When you see a guy with a girl way out of his league it might seem encouraging at first until you find that the two are together because he was the man in high school or college. The dating game in Atlanta is very social-circle oriented but forming a social circle is extremely difficult as locals do not branch out after their school days. While the church world is your only option, are you really willing to fake being a Christian for a social life that will be fake on its own as a result?
3. If you are not into black women, the single female ratio is very misleading and there isn’t much quality in other groups.
While Atlanta might register as having a lot of single women, a large part of that is due to having a high black population and a result a lot of single African American women. As you move to other races, single men start to outnumbers single women. Go to any Buckhead bar to find that it is a sausage-fest with the blonde party girl surrounded by her sea of orbiters. Some of the better-looking girls of all other ethnic groups in Atlanta tend to be more off-limits and well-guarded. You won’t be winning any dates with the ex-sorority girl in Buckhead who sticks with the social crew she knew in college and you’ll find similar things to be true for women from other cultures. Despite having the busiest airport in the world, Atlanta does not have much international quality.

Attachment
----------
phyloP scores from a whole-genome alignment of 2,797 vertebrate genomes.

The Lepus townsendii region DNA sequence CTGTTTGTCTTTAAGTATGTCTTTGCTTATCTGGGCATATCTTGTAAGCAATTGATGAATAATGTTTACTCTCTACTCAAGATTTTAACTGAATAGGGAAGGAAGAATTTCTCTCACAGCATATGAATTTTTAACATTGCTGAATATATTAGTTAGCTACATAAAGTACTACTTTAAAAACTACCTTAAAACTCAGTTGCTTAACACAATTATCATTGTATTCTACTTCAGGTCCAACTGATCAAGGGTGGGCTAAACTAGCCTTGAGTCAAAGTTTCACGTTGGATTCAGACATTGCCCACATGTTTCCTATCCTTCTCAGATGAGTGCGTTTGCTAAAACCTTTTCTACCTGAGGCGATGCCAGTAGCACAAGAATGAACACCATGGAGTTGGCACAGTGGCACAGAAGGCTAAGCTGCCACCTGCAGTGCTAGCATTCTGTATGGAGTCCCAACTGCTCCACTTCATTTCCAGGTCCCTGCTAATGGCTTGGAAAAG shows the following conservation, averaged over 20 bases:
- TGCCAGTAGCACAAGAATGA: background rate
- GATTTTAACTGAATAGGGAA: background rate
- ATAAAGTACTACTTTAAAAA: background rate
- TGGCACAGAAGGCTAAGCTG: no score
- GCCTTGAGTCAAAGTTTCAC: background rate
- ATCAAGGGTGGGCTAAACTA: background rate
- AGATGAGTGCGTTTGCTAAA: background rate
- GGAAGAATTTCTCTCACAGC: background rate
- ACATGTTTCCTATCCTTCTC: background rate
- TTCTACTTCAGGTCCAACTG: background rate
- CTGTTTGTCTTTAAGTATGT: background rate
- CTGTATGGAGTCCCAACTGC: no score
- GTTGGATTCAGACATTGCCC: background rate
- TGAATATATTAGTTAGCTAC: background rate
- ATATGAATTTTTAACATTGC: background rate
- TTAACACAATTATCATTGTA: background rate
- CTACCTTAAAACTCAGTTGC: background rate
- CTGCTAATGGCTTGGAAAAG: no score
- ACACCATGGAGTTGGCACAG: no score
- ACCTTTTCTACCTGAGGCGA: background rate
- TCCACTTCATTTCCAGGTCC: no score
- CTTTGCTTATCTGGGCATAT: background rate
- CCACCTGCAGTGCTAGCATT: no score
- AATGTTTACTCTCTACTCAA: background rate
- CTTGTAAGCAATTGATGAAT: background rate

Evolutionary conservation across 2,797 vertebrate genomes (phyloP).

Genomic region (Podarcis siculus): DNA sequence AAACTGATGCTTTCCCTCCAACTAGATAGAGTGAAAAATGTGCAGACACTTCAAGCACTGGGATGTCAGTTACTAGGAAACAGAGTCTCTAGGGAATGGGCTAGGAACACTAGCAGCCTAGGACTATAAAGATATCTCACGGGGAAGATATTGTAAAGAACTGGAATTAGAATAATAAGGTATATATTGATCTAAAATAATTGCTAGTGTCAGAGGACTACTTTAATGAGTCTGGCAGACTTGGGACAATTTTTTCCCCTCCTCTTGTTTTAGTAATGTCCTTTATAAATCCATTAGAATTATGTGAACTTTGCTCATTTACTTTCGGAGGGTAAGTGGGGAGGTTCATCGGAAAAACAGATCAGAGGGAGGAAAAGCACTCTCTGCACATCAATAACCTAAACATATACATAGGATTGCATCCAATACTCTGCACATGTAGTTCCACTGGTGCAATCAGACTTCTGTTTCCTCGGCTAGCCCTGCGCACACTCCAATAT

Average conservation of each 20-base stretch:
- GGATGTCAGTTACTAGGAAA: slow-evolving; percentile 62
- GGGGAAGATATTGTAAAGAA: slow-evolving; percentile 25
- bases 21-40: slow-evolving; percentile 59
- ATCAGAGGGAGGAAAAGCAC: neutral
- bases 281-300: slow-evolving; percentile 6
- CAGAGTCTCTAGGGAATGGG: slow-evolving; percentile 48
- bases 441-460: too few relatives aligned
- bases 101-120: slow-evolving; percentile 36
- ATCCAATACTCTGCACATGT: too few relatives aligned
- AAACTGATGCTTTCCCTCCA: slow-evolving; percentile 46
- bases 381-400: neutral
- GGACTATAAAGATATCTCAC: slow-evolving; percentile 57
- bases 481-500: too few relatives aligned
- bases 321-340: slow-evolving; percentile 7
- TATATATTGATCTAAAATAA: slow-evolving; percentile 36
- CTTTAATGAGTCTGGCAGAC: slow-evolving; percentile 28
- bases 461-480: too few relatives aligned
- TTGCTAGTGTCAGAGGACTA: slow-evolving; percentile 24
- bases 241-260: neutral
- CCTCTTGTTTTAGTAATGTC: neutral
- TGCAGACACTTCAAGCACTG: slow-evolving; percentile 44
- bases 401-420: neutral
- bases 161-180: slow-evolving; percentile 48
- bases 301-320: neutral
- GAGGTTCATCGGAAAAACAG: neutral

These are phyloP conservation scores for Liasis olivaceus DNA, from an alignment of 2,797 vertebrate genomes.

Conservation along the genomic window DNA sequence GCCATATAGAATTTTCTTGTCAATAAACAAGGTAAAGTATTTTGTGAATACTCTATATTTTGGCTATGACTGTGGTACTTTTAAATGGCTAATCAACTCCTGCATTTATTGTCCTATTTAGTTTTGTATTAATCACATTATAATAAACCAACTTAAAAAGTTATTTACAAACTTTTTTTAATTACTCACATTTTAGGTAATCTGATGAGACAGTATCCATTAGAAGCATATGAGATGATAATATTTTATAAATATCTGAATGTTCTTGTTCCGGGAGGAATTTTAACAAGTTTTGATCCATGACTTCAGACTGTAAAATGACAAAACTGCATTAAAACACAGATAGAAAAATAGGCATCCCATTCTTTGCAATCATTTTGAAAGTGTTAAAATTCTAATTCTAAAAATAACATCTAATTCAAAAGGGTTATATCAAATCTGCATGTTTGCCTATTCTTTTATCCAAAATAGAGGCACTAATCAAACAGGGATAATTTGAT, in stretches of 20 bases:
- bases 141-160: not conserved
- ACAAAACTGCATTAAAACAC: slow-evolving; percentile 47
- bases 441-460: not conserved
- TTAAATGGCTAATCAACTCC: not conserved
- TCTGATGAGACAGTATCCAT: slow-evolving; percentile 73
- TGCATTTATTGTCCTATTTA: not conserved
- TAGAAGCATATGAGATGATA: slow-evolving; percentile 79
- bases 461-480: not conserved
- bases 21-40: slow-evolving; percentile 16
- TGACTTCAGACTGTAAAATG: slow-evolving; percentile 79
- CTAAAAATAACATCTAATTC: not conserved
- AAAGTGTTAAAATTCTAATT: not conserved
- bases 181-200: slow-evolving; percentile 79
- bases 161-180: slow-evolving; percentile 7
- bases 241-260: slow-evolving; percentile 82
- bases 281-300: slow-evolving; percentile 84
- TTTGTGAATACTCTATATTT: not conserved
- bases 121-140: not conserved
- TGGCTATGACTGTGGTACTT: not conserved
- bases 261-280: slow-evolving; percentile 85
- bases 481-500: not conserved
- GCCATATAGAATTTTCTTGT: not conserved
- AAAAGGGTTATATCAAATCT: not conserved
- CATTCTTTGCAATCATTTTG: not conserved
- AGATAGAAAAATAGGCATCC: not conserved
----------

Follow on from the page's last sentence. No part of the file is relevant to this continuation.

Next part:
As for the other major group in the city, white women, well where do we even begin….Unlike their southern sisters from elsewhere, Atlanta women tend to be much more snobby, narcissistic, status-hungry, cold, closed off and generally less attractive too. Anyone who has had enough experience with southern women from Atlanta and Athens compared to other southern cities can immediately pinpoint the hunger for popularity and ice cold demeanor towards anyone not a part of their clique. If you have had enough experience with women from Atlanta suburbs compared to elsewhere in the south, you will whole-heartedly agree with this post.
4. The traffic and the drivers.